in the last article we discuss about the nutrient cycle so, now let’s see the nitrogen cycle Nitrogen is a very important and essential element for plants. We know that nitrogen is the most abundant gas in the air. Air contains 78% nitrogen. However it can not be used by plants directly similar to oxygen and carbon dioxide. This is because.
The nitrogen is inert for biological systems in atmospheric molecular form Leaves of the plants do not contain any enzyme to capture and reduce nitrogen. Plants can take up nitrogen in the form of ammonium ions or nitrate ions. Nitrogen therefore needs to be fixed before it can be utilised by the plants.
Nitrogen fixation is the process of converting atmospheric molecular nitrogen into ammonia (or ammonium 1ons) and into nitrate ions.
Nitrogen fixation may be brought about with help of certain symbiotic bacteria (like Rizobia).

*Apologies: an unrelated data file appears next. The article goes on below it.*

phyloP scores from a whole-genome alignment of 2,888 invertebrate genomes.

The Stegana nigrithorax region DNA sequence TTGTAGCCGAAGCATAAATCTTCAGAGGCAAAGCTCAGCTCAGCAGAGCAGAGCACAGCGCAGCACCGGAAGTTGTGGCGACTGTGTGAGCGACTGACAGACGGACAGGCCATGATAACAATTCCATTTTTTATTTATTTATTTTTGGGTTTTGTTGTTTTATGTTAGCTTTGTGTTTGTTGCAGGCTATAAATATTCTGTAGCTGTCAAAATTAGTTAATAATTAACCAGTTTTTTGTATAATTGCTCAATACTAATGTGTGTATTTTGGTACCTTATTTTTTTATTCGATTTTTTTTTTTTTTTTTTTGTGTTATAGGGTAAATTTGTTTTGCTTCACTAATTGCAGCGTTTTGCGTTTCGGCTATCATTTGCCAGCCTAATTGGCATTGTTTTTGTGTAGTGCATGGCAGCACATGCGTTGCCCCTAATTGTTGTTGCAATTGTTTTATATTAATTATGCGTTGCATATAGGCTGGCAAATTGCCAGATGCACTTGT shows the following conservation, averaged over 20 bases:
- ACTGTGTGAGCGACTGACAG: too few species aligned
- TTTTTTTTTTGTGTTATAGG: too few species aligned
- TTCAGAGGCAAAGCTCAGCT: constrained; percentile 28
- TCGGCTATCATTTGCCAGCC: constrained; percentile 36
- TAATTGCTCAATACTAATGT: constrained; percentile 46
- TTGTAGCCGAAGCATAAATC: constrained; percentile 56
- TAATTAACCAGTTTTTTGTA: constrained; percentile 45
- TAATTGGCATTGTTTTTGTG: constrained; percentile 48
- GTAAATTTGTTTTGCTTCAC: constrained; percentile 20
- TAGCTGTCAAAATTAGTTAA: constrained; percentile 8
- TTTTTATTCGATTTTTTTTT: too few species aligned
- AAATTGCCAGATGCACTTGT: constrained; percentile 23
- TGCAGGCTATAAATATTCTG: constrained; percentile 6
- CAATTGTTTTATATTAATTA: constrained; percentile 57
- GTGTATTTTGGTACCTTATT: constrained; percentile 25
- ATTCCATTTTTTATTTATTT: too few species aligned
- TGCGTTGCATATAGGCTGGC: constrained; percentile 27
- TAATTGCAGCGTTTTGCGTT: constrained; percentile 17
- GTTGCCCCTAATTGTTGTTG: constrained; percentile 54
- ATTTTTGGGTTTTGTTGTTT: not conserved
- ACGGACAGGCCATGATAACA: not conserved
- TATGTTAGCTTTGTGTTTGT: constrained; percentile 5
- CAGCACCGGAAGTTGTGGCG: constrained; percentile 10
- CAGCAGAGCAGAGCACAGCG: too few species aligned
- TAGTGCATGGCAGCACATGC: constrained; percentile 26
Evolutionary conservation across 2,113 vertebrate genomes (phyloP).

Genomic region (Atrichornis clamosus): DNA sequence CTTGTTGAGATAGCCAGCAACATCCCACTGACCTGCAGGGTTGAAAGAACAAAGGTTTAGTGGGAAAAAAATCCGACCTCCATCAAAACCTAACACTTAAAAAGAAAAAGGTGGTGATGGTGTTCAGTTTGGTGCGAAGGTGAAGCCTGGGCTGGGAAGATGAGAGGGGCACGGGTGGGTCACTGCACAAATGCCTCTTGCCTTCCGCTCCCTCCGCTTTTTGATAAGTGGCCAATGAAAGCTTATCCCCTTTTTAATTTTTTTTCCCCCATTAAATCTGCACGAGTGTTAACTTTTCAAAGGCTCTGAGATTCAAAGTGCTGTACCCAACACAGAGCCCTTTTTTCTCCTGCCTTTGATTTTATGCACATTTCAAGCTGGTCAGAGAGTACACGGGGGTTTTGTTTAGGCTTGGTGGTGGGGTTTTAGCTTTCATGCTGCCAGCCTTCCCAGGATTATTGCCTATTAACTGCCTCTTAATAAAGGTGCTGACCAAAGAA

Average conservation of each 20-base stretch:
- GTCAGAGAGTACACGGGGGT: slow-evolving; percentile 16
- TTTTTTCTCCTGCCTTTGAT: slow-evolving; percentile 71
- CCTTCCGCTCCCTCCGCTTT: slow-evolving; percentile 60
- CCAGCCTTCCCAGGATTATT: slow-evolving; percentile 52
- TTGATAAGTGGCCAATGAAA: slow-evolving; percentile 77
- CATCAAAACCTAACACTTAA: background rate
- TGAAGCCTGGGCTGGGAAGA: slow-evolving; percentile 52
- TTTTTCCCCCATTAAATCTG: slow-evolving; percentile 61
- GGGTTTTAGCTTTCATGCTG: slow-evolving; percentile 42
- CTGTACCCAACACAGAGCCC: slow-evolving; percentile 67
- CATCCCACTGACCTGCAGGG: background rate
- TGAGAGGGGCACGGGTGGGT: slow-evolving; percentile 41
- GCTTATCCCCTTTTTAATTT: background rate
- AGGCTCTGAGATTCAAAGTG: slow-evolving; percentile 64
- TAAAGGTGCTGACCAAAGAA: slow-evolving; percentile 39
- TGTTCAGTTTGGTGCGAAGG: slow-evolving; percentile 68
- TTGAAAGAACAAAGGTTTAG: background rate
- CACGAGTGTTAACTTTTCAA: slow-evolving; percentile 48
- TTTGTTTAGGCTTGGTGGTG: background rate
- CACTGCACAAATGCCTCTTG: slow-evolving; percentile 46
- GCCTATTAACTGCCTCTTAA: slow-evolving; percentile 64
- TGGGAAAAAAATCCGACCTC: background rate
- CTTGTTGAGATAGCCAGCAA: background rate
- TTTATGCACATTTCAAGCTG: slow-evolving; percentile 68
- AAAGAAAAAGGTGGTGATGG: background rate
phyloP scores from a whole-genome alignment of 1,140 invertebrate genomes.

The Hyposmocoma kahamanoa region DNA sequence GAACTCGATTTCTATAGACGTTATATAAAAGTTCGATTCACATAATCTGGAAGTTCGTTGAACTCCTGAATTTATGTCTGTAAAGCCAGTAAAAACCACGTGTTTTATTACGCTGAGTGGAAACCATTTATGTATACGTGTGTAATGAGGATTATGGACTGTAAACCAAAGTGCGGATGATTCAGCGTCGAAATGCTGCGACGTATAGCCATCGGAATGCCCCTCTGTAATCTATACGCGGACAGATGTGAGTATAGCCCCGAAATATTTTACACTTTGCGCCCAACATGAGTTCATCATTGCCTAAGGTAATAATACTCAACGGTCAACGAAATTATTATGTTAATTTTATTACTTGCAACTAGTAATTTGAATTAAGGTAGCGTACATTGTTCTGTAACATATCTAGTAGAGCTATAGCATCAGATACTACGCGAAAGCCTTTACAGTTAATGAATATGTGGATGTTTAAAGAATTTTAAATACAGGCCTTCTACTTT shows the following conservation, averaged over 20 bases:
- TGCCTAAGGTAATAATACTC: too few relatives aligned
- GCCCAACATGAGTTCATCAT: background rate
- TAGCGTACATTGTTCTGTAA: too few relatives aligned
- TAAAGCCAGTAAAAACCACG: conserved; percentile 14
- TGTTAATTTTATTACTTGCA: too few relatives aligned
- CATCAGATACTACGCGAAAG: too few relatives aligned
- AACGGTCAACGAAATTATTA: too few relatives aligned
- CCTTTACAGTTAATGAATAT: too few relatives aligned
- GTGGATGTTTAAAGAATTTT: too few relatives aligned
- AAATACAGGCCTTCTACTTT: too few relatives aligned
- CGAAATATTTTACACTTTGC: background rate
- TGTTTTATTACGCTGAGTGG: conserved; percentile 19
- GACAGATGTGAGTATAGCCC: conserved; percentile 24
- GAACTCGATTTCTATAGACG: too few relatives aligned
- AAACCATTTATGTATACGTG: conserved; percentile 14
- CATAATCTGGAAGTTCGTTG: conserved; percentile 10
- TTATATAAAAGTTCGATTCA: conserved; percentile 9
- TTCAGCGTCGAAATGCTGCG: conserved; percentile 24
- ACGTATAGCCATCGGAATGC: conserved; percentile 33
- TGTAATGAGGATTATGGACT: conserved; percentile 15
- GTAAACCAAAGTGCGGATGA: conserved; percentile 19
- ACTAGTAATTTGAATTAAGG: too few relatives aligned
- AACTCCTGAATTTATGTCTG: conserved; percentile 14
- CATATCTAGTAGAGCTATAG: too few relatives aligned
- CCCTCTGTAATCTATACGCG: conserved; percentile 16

They convert atmospheric nitrogen into ammonium ions. Such a fixtion is called biological nitrogen fixation. In addition some, cyanobactera (like Nostoc,Anabaena), etc. can also fix the atmospheric nitrogen.
Ammonia can also be formed by soil decomposers from the organic organic matter present in detritus. This is called ammonification.
The ammonia in the soil can be directly used by the plants (as ammonium) or it may be converted into nitrite and nitrate ions with the help of certain re living bacteria such as Azotobacter, Clostridum, etc. This 1s called nitrification Some of the nitrate contents are released to atmosphere as molecular nitrogen and some are used by the plants.
In this way nitrogen maintains a cycle in the nature, known as nitrogen cycle.